Binyamin Mazar from the Hebrew University eventually stopped by en route from visiting relatives in Haifa. He organised a dig which started in 1936. First they discovered the synagogue: it pointed towards Jerusalem, and had the usual basilica shape. They also found a small town... and the first catacombs.

In 1938 Zeid was murdered by Bedouins while walking to a kibbutz nearby. This was during the Arab revolt of 1936-1939. Then came the War, which interrupted the dig. It restarted in 1953 and continued until 1958.

[photographs of stone doors emulating wooden ones, complete with fake doorknocker, exempli gratia.]

[photo]
Photo source and credit

The menorah shows this is a Jewish tomb.

[photographs of stone sarcophagi, exempli gratia]. In the Second Temple period people were buried in niches dug lengthwise into the walls of caves, not sarcophagi, and later (for a century or two) in ossuaries. By the second to fourth centuries, practices had changed, under Roman influence. In Beit She'arim there are also niches in the walls, but along the length of the body instead: arcosolia.

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Photo source and credit

A lulav (palm branch): A common Jewish symbol.

[photographs of leaden sarcophagi]

How do we know this place is Beit She'arim? Answer: this inscription was found, in Greek, in one of the first catacombs:

Here lie I, son of Leontius, dead, son of Sappho-Justus,
And after I had plucked the fruit of all wisdom I left the light, the miserable parents who mourn ceaselessly.
And my brothers. Woe to me, in my Besara!
After descending to Hades, I, Justus, lie here
With many of my people, for so willed stern fate.
Be comforted, Justus, no man is immortal.

Josephus referred to Besara (Béth Shə`ārim) as an important place for crops.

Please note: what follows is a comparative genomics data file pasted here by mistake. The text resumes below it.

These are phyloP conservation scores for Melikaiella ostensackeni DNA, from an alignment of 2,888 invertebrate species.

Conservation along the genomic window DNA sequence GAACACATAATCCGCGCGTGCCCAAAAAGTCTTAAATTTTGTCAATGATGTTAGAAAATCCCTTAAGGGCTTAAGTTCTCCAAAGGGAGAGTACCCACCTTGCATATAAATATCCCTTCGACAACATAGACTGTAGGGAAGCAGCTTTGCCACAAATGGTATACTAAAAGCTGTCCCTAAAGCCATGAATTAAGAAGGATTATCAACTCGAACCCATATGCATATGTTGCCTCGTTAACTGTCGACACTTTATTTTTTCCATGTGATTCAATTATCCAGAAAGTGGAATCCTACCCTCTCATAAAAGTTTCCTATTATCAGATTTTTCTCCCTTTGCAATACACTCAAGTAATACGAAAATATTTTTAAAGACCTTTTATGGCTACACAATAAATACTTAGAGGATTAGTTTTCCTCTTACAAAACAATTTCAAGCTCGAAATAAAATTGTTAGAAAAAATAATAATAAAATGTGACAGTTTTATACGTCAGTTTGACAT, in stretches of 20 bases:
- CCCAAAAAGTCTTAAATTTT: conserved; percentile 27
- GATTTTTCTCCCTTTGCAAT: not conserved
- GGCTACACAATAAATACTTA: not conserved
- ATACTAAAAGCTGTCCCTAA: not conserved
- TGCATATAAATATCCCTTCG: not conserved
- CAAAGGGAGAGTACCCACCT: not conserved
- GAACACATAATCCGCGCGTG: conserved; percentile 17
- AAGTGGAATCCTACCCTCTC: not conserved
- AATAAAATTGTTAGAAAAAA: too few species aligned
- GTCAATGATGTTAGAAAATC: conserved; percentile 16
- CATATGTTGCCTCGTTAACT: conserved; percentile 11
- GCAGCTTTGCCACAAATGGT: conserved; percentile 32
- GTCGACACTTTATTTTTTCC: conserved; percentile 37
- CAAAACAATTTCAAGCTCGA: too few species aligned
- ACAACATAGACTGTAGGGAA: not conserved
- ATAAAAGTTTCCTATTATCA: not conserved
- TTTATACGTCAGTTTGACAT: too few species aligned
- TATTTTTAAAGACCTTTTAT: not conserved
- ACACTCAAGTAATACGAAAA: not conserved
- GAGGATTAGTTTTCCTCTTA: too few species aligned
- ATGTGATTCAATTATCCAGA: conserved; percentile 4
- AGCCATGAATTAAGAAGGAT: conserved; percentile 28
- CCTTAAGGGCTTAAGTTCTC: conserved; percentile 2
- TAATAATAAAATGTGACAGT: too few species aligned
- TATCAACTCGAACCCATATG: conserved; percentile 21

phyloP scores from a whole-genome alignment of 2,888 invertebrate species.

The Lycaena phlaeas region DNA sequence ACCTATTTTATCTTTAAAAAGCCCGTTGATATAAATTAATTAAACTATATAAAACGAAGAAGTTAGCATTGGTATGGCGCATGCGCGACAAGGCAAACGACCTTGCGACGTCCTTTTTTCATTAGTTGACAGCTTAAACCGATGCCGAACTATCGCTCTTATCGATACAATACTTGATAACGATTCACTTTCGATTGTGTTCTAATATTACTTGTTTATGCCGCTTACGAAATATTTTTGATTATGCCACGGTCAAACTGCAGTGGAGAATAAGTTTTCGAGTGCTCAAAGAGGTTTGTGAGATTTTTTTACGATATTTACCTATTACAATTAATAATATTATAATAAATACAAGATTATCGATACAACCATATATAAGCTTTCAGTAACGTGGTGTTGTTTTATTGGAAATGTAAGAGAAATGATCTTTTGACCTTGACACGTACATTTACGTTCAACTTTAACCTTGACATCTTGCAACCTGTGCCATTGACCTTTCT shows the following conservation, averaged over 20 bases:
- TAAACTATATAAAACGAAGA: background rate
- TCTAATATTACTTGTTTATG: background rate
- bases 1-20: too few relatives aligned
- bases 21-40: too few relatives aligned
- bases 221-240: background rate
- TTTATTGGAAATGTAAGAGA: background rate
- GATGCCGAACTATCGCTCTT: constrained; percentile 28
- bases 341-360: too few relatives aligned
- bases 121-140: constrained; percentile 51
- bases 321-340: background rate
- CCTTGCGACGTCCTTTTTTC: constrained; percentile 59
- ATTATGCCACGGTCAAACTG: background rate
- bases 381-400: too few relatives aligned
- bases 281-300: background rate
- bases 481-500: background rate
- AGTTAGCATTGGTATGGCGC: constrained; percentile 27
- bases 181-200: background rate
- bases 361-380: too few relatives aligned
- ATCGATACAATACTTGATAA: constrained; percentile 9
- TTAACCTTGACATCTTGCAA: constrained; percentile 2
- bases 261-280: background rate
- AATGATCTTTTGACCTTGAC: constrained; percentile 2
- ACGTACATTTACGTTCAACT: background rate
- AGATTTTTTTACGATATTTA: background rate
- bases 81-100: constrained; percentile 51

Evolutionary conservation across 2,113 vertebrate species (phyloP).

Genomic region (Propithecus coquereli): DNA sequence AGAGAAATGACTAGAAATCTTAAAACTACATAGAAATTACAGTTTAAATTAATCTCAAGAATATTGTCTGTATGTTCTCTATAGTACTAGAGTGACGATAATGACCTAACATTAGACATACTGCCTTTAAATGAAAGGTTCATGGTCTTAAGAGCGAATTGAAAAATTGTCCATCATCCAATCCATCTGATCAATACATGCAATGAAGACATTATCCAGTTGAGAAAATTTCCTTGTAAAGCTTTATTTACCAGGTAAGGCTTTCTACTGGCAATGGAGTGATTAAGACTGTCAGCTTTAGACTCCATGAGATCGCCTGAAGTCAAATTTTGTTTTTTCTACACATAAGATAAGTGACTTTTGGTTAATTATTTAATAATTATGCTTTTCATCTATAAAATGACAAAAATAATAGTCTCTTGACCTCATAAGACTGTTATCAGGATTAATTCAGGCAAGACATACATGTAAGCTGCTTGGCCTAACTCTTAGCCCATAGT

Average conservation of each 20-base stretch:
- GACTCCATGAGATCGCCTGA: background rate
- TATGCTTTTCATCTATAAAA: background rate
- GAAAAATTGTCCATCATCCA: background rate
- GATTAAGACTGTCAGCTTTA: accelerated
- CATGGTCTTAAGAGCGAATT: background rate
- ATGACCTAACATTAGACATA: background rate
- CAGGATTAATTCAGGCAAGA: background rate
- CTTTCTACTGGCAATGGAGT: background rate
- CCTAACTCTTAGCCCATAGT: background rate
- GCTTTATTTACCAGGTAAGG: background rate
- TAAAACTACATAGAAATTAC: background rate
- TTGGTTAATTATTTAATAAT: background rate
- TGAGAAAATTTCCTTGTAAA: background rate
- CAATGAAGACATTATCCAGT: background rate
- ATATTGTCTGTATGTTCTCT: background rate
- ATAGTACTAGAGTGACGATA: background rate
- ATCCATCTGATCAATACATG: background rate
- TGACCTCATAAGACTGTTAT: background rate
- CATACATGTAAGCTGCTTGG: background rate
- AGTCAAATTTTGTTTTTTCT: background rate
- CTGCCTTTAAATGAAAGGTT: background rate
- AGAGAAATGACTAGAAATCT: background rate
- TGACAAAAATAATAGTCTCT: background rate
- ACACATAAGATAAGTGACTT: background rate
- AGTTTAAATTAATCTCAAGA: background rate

There were hundred and hundreds of tombs, but the size of the town wasn't that big. How come it suddenly became such a big necropolis? There isn't anywhere else with a Jewish cemetery that big apart from Jerusalem and Rome.

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This is the first representation of animals on burial places.

Also representation of human faces. And Leda and the swan!

80% of the inscriptions are in Greek. This is way more than, for example, synagogual inscriptions, which are only 35% in Greek. Of all the Jewish inscriptions found in the Galilee at that time, only 55% are in Greek. So there's something weird going on in Beit She'arim.

Most of the names on the sarcophagi are Greek names, but there are also a few Latin and a few Hebrew names, generally Biblical ones. Sometimes also titles, for example: archisynagogos: head of a synagogue. Or head of the council of the elders.

The Archisynagogos came from Sidon. Many of them weren't from the area. There is a strong proportion of people from present-day Lebanon and Syria, some from Egypt; many in particular from Tadmor (Palmyra).

Why did people come to Beit She'arim to be buried; and why is it different to all other burial places in the Galilee?

We know about one important person who lived there: R. Yəhudā haNāsi. After the Bar Kochbā revolt, the Jewish settlement in Judaea was almost completely destroyed. Half the entire Jewish population was killed. The centre of Jewish life moved to the Galilee. (How did that survive? We don't know; there are very few documents about the Bar Kochbā revolt.) The Sanhedrin moved from Yavne to the Galilee; it moved to a variety of places, one after another, each further east, until it ended up in Tiberias, where it remained until it stopped functioning in the fifth century.